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Santiago de Compostela derailment

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On July 24, 2013 an Alvia high speed train, travelling from Madrid to Ferrol, in the north-west of Spain, derailed at high speed on a curve about 4 kilometres (2.5 mi) outside of the railway station of Santiago de Compostela, Spain. Out of the 222 people (218 passengers and 4 crew) aboard, around 140 were injured and 79 died.

The train’s data recorder showed that it was travelling at about twice the posted speed limit of 80 kilometres per hour (50 mph) when it entered a bend in the line. The crash was recorded on a track-side camera which shows all thirteen vehicles derailing and four overturning. On 28 July 2013, the train’s driver Francisco José Garzón Amo was charged with 79 counts of homicide by professional recklessness and an undetermined number of counts of causing injury by professional recklessness.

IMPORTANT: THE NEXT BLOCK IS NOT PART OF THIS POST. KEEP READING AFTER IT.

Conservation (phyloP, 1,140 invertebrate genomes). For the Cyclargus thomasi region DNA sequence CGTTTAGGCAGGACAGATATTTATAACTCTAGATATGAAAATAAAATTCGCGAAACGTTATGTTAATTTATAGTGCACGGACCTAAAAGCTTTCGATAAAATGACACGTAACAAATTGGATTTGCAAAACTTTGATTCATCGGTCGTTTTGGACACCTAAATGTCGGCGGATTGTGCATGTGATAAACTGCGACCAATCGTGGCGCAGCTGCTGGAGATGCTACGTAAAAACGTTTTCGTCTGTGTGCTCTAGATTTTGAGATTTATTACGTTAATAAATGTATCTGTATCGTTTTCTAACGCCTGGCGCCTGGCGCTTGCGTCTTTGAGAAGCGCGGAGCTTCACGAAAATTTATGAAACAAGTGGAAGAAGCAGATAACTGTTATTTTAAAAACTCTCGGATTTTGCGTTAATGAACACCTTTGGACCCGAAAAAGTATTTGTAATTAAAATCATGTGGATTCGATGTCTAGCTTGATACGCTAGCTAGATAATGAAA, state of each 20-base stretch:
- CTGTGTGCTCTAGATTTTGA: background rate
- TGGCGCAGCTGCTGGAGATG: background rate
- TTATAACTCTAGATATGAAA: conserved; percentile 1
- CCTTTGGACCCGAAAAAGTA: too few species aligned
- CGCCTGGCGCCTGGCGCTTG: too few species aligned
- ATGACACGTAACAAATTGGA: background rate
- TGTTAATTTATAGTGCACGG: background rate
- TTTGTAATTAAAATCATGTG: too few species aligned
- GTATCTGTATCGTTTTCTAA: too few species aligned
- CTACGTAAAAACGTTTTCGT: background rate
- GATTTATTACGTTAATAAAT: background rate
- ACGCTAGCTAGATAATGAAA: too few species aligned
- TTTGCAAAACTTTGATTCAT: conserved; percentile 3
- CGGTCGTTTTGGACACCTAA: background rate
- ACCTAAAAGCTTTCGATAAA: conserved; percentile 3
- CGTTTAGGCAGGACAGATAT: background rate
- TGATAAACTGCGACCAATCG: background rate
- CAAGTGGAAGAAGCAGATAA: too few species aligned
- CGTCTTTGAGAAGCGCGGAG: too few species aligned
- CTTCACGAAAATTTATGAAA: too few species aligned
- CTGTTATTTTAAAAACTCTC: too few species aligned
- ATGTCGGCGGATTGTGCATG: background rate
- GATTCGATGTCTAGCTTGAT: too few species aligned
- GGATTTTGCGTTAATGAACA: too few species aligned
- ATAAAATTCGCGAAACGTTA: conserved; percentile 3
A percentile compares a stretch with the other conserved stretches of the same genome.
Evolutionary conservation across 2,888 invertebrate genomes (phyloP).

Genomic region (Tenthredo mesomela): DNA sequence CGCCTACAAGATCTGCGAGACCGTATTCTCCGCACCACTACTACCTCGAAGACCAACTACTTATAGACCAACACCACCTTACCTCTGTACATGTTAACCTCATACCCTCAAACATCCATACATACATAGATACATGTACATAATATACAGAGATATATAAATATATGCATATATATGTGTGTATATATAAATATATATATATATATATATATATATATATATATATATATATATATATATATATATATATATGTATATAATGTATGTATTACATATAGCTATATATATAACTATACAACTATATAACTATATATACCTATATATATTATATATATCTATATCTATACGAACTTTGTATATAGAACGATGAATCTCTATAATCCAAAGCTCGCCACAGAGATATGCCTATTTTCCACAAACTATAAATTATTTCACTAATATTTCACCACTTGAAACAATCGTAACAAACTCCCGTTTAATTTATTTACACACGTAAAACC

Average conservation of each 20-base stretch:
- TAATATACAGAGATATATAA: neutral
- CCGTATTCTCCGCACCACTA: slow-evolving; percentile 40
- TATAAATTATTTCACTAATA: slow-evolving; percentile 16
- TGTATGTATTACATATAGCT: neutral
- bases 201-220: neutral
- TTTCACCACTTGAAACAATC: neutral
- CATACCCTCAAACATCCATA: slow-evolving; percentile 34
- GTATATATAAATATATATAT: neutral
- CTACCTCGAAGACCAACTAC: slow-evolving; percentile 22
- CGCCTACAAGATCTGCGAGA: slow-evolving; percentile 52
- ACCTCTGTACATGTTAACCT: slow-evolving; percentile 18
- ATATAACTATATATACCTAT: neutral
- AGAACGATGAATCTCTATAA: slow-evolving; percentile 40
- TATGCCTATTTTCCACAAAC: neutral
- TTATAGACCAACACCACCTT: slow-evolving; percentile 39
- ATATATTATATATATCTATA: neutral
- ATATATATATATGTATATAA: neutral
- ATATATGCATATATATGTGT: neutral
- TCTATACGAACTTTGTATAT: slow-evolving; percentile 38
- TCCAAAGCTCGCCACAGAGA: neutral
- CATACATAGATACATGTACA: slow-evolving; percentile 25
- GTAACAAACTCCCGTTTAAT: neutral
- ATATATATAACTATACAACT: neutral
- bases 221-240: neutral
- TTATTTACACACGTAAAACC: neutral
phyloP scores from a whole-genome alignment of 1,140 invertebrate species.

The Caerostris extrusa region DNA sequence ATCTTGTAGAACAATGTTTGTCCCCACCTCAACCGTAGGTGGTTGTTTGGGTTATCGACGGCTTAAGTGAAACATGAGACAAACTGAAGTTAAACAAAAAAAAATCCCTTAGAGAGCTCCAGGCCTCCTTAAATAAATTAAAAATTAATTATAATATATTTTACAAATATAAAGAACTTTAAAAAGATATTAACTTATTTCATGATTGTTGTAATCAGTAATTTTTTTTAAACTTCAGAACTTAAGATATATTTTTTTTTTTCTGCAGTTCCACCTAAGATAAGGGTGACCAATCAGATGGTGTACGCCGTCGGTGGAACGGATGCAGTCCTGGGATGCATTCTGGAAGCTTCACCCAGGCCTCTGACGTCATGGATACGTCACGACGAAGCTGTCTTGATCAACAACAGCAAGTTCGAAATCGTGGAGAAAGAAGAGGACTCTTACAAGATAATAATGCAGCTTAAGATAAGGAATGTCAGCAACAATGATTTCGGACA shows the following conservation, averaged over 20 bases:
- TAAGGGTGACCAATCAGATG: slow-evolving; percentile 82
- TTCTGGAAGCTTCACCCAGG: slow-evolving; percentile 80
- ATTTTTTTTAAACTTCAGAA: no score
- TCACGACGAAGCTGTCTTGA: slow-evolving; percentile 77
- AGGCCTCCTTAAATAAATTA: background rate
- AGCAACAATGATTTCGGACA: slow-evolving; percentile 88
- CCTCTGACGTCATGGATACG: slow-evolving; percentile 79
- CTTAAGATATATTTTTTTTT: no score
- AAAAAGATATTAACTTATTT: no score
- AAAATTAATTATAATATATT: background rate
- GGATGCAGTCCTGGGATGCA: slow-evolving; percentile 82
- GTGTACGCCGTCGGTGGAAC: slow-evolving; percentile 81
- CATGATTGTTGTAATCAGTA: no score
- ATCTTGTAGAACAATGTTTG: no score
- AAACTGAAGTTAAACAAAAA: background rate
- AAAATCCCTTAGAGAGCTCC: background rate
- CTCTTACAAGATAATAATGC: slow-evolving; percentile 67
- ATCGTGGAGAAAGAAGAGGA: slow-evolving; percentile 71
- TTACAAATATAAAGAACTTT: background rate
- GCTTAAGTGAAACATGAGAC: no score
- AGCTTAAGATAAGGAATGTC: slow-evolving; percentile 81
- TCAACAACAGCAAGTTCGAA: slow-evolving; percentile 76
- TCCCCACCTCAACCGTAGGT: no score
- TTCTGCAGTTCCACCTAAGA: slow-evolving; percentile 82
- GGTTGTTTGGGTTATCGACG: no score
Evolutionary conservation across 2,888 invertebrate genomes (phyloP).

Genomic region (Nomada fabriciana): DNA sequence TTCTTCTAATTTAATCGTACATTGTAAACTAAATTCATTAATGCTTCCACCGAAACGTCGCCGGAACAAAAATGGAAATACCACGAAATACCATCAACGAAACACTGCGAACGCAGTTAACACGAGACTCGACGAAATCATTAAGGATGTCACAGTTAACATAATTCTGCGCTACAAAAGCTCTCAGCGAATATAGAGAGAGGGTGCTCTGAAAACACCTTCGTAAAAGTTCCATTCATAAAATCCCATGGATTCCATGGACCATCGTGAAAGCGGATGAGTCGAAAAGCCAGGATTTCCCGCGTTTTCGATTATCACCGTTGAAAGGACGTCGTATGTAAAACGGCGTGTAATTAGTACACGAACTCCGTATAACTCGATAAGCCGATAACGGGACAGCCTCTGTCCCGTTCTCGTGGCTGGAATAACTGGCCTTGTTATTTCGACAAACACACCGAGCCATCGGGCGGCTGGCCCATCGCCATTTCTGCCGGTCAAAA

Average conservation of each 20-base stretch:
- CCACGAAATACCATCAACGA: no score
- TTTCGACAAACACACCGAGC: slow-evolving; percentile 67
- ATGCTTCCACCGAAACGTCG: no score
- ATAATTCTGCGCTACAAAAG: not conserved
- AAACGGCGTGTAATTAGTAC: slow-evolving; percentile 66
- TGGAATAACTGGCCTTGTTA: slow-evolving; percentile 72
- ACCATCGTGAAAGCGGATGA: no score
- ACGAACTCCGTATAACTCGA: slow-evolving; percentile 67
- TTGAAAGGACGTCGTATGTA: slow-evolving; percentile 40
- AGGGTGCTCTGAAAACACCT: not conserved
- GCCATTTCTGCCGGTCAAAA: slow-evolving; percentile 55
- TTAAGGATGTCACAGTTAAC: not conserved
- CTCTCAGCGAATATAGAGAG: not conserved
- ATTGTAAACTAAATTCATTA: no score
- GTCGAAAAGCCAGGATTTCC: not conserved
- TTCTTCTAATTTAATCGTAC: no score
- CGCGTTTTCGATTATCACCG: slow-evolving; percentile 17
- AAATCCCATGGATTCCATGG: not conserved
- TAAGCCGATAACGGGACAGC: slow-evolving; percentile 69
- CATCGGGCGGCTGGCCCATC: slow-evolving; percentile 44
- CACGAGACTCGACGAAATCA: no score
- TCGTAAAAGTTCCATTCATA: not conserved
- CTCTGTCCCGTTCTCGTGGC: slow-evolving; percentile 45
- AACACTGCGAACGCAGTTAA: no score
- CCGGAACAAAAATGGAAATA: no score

Data from the train’s black box revealed that 250 m (820 ft) before the start of the curve the train was travelling at 195 km/h (121 mph). In spite of the emergency brakes being applied, the train was still travelling at 179 km/h (111 mph) when it derailed 4 seconds later. That was more than double the speed limit for that curve, which is 80 km/h (50 mph)

The crash was Spain’s worst rail disaster in 40 years, since a crash near El Cuervo, Seville, in 1972.The Torre del Bierzo crash in 1944 remains the deadliest.

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